A 34-year-old man from Bihar, which is a state endemic for kala-azar in India, had a one-and a half year history of a fleshy swelling inside the oral cavity accompanied by a change in his voice and difficulty in deglutition. The swelling began as an approximately 1 cm sized nodule on the hard palate that increased progressively in size. The patient was not a smoker or alcoholic and was not promiscuous. He gave no history of any surgery, blood transfusions or drug abuse.

A biopsy had been taken from the mass and the report stated that there were numerous ill-formed granulomas with overall features of chronic inflammation without significant atypia. Based on the biopsy report, the patient was prescribed anti-tubercular treatment (ATT) by his physicians. The patient was referred to New Delhi when no improvement was noted after two months of treatment.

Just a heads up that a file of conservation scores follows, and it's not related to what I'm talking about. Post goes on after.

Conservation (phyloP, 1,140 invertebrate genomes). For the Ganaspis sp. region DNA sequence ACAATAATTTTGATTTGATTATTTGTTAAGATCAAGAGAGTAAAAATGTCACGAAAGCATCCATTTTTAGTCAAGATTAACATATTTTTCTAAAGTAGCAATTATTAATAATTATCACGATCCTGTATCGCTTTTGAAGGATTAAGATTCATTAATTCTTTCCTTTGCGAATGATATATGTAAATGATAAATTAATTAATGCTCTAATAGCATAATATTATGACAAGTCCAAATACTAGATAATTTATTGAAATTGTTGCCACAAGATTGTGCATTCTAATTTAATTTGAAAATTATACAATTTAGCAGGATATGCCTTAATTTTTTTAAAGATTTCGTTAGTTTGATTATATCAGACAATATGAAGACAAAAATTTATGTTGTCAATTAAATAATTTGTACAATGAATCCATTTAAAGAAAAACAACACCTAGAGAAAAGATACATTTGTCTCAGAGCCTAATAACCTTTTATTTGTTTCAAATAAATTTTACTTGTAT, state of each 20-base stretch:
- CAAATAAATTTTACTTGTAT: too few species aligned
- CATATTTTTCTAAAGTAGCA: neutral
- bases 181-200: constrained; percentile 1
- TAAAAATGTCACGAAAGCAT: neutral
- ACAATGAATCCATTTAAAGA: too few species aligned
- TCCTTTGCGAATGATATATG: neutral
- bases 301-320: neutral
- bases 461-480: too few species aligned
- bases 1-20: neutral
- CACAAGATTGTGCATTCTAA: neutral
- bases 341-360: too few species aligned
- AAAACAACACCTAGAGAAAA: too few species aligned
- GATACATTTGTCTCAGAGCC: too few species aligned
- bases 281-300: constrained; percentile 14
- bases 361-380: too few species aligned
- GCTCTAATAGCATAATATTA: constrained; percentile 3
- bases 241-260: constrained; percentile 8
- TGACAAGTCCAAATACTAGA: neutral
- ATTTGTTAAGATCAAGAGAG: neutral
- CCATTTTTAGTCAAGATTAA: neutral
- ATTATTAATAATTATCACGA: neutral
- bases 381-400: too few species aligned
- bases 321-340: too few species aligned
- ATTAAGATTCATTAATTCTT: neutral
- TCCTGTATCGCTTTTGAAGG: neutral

On examination, a proliferative fleshy growth with a cauliflower-like surface was noted within the buccal cavity involving the entire hard and soft palate and both the tonsils and extending to the posterior pharyngeal wall [Figure 1]. The lesion was confined to the oral cavity. There were no skin lesions. The jugulo-digastric lymph nodes on both sides and multiple lymph nodes in the posterior triangle were enlarged. Routine laboratory tests were within normal limits. Contrast enhanced CT scan of the neck showed a homogeneous, lobulated, strongly enhancing mass lesion involving the hard and soft palate and extending into the nasopharyngeal air column. A soft tissue mass was also seen at the posterior end of the nasal septum and within the right nostril. A dense, lobulated, soft tissue mass filling up the right pyriform fossa, pharyngeal mucosal spaces, vallecula and also pre- and para-laryngeal fat spaces was noted.